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Jie Fan, Masahiro Kono; Cone Opsin Inverse Agonists Promote Light-independent Cone Survival in Chromophore-deficient Mice. Invest. Ophthalmol. Vis. Sci. 2011;52(14):5454.
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To determine the efficacy of cyclocitral and ß -ionone as light-insensitive ligands that preserve cones in Rpe65-/-Rho-/- mice. Cones degenerate rapidly in chromophore-deficient mouse models for Leber Congenital Amaurosis. This degeneration can be slowed by exogenous supplementation of 11-cis retinal in the dark, but as we have recently shown, not under normal cyclic light conditions. We have also found cyclocitral to be an inverse agonist for both short and long wavelength-sensitive cone opsins; whereas, and ß -ionone is an inverse agonist for only the long wavelength-sensitive cone opsin.
Cyclocitral or ß -ionone was introduced to Rpe65-/-Rho-/- mice at P10 as a single subcutaneous injection mixed with Matrigel. Mice were maintained under cyclic light conditions. Cone morphology was assessed by fluorescence microscopy. Cross sections were used to visualize cone opsin localization, and flat-mounted retinas used to determine the number of cone opsin-containing cells.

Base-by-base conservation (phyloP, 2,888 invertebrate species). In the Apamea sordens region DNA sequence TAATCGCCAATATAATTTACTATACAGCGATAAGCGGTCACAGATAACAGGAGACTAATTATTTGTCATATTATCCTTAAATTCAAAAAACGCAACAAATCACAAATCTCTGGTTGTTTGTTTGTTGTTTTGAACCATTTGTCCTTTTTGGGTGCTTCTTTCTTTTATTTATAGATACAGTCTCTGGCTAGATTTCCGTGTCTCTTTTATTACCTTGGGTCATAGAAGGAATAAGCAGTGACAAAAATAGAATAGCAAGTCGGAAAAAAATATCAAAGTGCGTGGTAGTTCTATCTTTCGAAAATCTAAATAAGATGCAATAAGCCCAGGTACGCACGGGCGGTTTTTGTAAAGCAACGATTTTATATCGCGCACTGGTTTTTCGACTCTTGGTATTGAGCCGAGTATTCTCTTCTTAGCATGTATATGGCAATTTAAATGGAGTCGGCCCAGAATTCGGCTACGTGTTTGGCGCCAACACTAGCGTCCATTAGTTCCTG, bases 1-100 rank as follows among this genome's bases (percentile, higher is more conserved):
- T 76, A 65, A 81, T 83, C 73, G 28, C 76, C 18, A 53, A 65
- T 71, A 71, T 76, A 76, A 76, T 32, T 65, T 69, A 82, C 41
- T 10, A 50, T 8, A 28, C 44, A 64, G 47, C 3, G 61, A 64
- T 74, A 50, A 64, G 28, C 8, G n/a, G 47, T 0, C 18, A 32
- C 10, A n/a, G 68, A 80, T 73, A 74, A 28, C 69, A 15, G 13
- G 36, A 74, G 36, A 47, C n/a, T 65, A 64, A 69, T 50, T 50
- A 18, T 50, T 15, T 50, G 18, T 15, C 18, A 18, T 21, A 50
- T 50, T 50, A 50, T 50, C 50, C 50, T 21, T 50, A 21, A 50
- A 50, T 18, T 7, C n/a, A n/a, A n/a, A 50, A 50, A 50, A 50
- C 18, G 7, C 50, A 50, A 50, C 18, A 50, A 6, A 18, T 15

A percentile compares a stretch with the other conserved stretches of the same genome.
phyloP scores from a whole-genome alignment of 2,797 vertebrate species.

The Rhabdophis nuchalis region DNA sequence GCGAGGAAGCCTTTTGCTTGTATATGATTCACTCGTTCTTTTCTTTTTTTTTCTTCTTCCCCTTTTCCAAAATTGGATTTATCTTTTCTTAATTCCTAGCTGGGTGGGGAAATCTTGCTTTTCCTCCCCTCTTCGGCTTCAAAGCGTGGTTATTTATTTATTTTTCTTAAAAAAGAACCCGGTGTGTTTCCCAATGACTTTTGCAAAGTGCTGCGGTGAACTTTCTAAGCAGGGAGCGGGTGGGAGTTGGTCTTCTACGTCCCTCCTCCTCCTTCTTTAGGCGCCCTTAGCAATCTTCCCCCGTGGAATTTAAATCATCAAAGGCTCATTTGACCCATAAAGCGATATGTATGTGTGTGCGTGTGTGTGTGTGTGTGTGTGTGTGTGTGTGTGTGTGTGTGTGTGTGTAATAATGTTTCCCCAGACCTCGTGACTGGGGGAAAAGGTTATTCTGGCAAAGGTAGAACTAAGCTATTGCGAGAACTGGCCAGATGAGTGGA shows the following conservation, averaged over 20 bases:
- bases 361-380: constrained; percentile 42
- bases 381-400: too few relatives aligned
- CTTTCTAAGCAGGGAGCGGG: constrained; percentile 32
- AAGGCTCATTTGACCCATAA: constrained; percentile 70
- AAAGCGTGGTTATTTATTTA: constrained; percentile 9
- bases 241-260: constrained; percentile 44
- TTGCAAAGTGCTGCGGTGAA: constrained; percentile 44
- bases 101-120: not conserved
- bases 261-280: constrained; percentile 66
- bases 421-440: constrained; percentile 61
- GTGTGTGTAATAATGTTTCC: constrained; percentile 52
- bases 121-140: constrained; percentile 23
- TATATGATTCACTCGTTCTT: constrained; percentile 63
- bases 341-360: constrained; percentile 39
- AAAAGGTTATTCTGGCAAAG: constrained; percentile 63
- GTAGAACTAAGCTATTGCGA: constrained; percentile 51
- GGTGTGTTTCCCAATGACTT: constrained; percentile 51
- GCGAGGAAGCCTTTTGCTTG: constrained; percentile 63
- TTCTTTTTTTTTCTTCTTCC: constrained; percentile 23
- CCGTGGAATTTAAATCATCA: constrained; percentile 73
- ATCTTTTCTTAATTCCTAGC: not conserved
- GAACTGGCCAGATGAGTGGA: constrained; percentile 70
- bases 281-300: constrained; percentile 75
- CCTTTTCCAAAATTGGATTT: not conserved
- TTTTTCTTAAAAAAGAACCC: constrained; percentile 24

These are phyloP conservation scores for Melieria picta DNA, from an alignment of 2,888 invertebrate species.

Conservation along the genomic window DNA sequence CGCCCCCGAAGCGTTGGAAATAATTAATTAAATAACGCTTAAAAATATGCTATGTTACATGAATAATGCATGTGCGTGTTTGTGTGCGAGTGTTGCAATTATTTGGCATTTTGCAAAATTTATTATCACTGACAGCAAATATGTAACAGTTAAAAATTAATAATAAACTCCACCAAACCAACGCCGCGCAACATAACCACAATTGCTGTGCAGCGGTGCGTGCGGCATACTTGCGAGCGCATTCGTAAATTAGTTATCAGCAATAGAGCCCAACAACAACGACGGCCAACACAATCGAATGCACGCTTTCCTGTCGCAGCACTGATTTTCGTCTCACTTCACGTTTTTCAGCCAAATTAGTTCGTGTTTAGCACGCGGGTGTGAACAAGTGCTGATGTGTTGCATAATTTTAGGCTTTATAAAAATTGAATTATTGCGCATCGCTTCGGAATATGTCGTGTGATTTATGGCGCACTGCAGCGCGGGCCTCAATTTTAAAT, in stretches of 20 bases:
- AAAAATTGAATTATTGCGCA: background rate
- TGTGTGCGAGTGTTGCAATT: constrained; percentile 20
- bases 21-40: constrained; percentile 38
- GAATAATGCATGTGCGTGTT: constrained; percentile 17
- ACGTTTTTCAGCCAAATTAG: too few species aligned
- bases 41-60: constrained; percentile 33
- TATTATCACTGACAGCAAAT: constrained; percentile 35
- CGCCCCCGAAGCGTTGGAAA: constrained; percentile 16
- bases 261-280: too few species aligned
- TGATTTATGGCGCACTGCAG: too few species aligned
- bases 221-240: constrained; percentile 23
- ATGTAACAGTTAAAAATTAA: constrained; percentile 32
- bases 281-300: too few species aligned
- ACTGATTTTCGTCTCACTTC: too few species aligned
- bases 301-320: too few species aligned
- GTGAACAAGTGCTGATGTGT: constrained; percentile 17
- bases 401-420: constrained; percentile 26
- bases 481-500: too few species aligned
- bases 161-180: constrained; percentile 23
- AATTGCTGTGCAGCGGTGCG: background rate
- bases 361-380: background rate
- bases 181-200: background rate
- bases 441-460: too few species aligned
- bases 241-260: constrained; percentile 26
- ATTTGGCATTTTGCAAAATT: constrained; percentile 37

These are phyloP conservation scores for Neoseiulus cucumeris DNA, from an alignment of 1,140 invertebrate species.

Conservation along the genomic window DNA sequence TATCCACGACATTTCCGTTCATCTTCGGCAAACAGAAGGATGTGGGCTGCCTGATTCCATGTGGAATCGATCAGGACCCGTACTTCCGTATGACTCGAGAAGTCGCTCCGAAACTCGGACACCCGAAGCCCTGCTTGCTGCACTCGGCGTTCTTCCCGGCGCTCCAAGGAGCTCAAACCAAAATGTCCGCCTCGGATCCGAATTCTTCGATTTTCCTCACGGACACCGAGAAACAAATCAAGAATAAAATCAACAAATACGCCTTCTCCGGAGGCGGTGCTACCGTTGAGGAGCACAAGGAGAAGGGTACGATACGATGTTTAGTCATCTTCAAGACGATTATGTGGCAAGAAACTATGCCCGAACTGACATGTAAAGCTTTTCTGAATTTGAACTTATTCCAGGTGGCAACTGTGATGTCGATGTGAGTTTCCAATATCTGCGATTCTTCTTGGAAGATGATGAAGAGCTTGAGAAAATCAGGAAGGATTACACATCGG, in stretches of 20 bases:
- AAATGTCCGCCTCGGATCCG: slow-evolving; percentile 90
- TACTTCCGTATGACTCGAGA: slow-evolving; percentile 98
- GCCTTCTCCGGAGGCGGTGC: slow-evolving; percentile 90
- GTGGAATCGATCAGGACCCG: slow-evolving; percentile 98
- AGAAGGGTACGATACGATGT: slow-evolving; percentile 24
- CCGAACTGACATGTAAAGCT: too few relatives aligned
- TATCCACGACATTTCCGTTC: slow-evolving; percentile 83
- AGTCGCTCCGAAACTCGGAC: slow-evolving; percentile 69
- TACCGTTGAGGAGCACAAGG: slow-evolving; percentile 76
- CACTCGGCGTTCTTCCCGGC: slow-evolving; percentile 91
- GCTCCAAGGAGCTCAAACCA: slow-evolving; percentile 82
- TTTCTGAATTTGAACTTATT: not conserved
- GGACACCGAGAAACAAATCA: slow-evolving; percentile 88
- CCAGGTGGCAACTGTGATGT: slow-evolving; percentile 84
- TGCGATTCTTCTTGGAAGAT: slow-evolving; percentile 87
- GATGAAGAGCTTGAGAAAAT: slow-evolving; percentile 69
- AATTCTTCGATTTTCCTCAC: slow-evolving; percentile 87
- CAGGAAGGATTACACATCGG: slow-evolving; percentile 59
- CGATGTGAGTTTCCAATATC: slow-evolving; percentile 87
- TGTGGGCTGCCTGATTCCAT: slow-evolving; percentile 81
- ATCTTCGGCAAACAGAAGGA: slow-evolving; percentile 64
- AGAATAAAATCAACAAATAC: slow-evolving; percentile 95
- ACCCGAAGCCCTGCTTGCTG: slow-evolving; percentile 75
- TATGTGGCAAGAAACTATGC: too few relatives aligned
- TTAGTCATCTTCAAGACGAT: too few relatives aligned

The cyclocitral treated mice show an increase in proper localization of both short and long wavelength-sensitive cone opsins and an increase in cone cell numbers containing both types of opsins relative to cones in untreated mice. On the other hand, ß -ionone showed improvement in opsin localization and cone cell numbers with primarily the long wavelength-sensitive cones, not the short wavelength-sensitive cones.
Inverse agonists to cone opsins may be an important feature for the development and survival of cones, and a new light-independent treatment strategy for preserving cones in chromophore-deficient diseases.
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